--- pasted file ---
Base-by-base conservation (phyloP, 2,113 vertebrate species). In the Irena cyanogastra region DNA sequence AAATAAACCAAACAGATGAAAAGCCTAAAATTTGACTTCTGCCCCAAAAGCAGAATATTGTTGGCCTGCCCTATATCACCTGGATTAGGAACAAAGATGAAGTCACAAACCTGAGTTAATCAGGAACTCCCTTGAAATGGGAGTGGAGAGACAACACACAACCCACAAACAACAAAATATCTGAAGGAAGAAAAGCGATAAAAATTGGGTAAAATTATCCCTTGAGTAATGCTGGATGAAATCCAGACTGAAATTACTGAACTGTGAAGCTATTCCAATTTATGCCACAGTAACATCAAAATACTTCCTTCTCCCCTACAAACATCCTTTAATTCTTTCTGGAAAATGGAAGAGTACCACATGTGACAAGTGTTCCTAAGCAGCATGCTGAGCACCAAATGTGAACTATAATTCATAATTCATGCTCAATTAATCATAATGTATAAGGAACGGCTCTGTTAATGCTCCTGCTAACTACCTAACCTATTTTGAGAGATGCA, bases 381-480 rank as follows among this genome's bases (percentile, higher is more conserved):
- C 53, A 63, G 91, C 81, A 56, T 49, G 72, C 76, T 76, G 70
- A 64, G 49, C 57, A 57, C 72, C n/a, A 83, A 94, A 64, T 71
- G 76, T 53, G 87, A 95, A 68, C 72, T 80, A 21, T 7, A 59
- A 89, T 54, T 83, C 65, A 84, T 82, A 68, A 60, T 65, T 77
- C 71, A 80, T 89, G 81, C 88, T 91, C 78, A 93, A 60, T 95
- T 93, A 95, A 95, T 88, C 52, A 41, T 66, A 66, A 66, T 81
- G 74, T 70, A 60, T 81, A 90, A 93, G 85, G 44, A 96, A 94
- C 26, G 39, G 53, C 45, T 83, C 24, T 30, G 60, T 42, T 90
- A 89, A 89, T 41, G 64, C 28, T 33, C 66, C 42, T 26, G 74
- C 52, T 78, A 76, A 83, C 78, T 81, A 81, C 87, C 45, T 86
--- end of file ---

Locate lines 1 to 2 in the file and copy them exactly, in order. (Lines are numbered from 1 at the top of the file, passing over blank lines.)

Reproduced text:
Base-by-base conservation (phyloP, 2,113 vertebrate species). In the Irena cyanogastra region DNA sequence AAATAAACCAAACAGATGAAAAGCCTAAAATTTGACTTCTGCCCCAAAAGCAGAATATTGTTGGCCTGCCCTATATCACCTGGATTAGGAACAAAGATGAAGTCACAAACCTGAGTTAATCAGGAACTCCCTTGAAATGGGAGTGGAGAGACAACACACAACCCACAAACAACAAAATATCTGAAGGAAGAAAAGCGATAAAAATTGGGTAAAATTATCCCTTGAGTAATGCTGGATGAAATCCAGACTGAAATTACTGAACTGTGAAGCTATTCCAATTTATGCCACAGTAACATCAAAATACTTCCTTCTCCCCTACAAACATCCTTTAATTCTTTCTGGAAAATGGAAGAGTACCACATGTGACAAGTGTTCCTAAGCAGCATGCTGAGCACCAAATGTGAACTATAATTCATAATTCATGCTCAATTAATCATAATGTATAAGGAACGGCTCTGTTAATGCTCCTGCTAACTACCTAACCTATTTTGAGAGATGCA, bases 381-480 rank as follows among this genome's bases (percentile, higher is more conserved):
- C 53, A 63, G 91, C 81, A 56, T 49, G 72, C 76, T 76, G 70